Good grief, what a dispiriting programme The Big Questions was this morning!
Live from a school in Bradford, with what Nicky Campbell promised would be a "lively" audience, an exclusively Muslim front-row panel engaged in "lively" discussion about Islam in Britain - and the 'big question' "Do we need a British Islam?"
Yes, there were no non-Muslims on the front row, and no ex-Muslims either. It was Muslims all the way, thus significantly restricting the debate from the very start.
It was voices of 'moderation' versus voices of 'extremism' from within one faith community, and even the bitterest opponents (and there was a lot of bitterness on display!) agreed on rather more than they should have done.
I bet you can guess what it was like though: plenty of insults flying around, lots and lots (and lots) of angry people loudly talking across each another; lots of partisan clapping; a rude pair of eyes in a burqa playing the drama queen; that hefty chap from the Muslim Public Affairs Committee who's always on this kind of programme being unpleasant to other people; some Muslim Labour MP saying it's nothing to do with Islam; and Nicky, as ever, elegantly pirouetting around the floor like an enthusiastic conductor, enjoying himself.
That said, I don't think Nicky Campbell did a bad job and it was slightly heartening to see some people on the panel's determination to stand up to the bullying of the aggressive MPAC UK types.
And, of course, thanks to the immigration policies of successive governments, we're going to be hearing many, many more such absurdly-heated debates for generations to come, whether we want to or not.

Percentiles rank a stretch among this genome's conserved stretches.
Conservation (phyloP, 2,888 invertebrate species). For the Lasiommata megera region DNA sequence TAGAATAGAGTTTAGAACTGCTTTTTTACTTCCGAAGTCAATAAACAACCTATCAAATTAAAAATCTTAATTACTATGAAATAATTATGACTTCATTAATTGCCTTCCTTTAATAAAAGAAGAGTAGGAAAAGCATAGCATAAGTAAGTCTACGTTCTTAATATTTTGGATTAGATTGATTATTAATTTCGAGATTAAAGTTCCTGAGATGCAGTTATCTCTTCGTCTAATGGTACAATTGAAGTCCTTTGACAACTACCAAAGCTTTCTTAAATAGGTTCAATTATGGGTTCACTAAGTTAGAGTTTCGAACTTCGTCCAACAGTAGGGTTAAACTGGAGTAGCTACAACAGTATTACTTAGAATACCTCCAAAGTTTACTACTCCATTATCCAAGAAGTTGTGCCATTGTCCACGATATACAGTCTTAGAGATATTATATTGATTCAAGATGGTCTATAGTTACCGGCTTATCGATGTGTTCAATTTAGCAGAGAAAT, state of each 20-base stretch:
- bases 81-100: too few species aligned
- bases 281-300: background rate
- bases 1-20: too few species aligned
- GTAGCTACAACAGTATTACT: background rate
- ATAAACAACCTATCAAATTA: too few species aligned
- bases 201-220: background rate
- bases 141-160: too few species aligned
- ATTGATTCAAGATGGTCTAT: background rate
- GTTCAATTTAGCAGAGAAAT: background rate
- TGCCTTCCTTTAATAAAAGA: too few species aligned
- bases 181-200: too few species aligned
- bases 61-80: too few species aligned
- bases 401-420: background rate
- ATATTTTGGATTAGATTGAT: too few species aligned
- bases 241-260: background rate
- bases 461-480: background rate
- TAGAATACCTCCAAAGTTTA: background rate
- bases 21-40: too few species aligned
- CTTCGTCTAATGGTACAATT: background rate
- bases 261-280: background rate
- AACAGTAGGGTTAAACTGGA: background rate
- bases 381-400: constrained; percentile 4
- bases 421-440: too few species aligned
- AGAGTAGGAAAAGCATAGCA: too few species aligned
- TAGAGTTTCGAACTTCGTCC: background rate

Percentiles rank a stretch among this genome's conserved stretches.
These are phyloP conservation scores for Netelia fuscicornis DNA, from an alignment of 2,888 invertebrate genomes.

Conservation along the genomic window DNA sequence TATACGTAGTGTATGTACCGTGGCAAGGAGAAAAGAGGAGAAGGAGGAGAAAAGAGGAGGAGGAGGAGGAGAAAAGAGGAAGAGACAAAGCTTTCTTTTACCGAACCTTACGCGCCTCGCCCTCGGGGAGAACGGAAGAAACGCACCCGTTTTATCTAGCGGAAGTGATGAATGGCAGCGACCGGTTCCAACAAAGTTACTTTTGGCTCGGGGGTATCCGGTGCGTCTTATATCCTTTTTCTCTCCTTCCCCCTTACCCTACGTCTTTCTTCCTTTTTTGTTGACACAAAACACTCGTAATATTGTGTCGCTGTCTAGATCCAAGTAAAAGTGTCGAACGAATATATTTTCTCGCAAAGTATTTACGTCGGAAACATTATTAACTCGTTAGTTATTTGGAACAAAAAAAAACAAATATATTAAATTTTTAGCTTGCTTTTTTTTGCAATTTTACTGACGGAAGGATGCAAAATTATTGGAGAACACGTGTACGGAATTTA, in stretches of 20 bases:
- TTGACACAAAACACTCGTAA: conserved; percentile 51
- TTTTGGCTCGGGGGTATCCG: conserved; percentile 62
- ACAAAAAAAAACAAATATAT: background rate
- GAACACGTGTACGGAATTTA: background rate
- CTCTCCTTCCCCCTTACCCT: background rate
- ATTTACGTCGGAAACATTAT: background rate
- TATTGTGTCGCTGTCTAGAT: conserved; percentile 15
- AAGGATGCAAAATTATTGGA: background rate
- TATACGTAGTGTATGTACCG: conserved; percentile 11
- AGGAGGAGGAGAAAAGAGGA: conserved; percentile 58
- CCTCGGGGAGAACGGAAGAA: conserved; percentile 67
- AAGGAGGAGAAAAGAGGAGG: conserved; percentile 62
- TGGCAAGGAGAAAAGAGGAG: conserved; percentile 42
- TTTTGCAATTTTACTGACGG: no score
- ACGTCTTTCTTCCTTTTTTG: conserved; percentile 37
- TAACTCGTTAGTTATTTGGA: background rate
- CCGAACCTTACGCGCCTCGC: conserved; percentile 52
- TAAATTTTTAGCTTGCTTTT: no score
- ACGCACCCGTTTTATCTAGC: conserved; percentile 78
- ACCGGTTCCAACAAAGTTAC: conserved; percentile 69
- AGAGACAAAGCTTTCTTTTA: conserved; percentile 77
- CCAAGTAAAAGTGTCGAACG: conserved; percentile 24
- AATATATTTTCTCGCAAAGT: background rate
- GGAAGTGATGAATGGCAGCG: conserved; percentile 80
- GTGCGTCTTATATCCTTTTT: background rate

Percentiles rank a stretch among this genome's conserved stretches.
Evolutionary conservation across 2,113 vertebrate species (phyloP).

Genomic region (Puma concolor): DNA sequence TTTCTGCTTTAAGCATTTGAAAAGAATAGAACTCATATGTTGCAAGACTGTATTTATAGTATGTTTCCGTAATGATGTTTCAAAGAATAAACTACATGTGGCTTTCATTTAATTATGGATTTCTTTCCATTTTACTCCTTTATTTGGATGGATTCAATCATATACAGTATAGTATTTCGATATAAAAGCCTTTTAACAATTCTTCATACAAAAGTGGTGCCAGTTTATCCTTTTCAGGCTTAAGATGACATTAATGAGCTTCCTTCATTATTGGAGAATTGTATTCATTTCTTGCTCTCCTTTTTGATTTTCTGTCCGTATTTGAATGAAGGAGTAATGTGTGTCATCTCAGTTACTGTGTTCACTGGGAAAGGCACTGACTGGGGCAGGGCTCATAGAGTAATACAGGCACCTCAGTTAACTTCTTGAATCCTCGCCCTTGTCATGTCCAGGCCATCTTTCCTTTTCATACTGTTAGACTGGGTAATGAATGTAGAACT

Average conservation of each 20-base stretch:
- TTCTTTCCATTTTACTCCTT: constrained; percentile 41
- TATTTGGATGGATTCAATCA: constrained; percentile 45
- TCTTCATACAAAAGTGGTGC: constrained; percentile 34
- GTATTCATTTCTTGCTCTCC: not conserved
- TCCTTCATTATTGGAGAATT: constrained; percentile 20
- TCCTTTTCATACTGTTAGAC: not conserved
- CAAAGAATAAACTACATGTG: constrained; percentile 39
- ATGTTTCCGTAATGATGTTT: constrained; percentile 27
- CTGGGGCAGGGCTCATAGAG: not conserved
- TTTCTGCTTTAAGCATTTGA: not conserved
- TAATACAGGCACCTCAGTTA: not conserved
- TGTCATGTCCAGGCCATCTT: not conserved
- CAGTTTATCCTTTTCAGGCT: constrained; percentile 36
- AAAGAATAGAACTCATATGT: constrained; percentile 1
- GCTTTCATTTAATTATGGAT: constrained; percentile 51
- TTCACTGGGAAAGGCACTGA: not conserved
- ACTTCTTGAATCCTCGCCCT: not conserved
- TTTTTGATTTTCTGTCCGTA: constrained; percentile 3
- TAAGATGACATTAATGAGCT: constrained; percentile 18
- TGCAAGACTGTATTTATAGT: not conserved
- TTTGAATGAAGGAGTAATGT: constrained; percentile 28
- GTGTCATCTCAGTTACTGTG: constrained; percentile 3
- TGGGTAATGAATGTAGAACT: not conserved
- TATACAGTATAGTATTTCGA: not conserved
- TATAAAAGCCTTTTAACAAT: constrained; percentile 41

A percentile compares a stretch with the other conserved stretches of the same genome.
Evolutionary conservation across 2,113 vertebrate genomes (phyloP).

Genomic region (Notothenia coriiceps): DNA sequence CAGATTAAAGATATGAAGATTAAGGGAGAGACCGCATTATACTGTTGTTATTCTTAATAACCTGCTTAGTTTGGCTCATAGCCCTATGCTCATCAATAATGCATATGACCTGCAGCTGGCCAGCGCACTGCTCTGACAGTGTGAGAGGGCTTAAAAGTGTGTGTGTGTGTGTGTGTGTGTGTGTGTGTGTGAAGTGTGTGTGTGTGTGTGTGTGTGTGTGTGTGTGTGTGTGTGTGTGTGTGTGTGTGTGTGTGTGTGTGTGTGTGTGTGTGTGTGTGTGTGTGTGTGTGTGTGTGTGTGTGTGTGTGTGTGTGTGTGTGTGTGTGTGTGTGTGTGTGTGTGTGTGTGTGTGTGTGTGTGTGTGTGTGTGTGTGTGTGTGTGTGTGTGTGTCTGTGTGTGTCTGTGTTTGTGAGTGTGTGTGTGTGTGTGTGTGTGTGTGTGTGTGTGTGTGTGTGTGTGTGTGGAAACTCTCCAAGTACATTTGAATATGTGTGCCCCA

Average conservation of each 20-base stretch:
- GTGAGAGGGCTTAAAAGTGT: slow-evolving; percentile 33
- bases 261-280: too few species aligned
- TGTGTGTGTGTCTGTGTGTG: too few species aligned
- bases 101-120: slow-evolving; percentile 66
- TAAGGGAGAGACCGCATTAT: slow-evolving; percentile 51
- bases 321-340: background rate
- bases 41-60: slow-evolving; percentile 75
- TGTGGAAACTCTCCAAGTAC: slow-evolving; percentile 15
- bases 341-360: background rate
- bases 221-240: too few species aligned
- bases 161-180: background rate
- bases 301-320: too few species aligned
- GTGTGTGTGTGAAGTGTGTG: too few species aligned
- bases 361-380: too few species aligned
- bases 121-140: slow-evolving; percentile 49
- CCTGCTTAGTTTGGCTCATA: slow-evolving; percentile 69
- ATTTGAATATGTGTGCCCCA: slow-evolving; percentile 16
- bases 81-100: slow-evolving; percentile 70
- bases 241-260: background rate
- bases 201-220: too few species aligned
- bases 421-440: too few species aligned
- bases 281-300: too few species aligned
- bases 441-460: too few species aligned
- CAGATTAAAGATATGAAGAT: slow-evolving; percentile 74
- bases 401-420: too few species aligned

Anyhow, for the record, here's who was invited onto the front row today:
Adam Deen, Quilliam Foundation
Sahar al-Faifi, geneticist and community organiser
Tehmina Kazi, British Muslims for Secular Democracy
Imam Fazal Dad, Abu Bakr Mosque, Bradford
Raza Nadim, Muslim Public Affairs Committee UK
Yasmin Rehman, Centre for Secular Space
Nahid Rasool, Shantona Women's Centre, Leeds
Dr Afshin Shaki, Bradford University
Naz Shah MP, Labour, Bradford West
Muhbeen Hussain, founder, British Muslim Youth
And here's how Nicky Campbell framed the debate:
Islam is the fastest-growing religion in the United Kingdom. The 2011 census found 2.75 million Muslims in the UK and their numbers are growing ten times as fast as the general British population. But there's as much divides as unites British Muslims. Their forebears came from very different parts of the world. Here in Bradford most Muslims originated from Pakistan. In the east end of London Bangladeshis predominate. But some emigrated here from the Caribbean or Arab countries or Africa or the Far East. And then there's the converts - 100,000 of them. Two-thirds of those are women. Now, what unites them all is where they live now: Britain. And some British Muslims are now asking if the time has come to develop a distinctly British version of Islam. So we have gathered together Muslim theologians, academics, social activists, scholars, campaigners and politicians to debate that idea.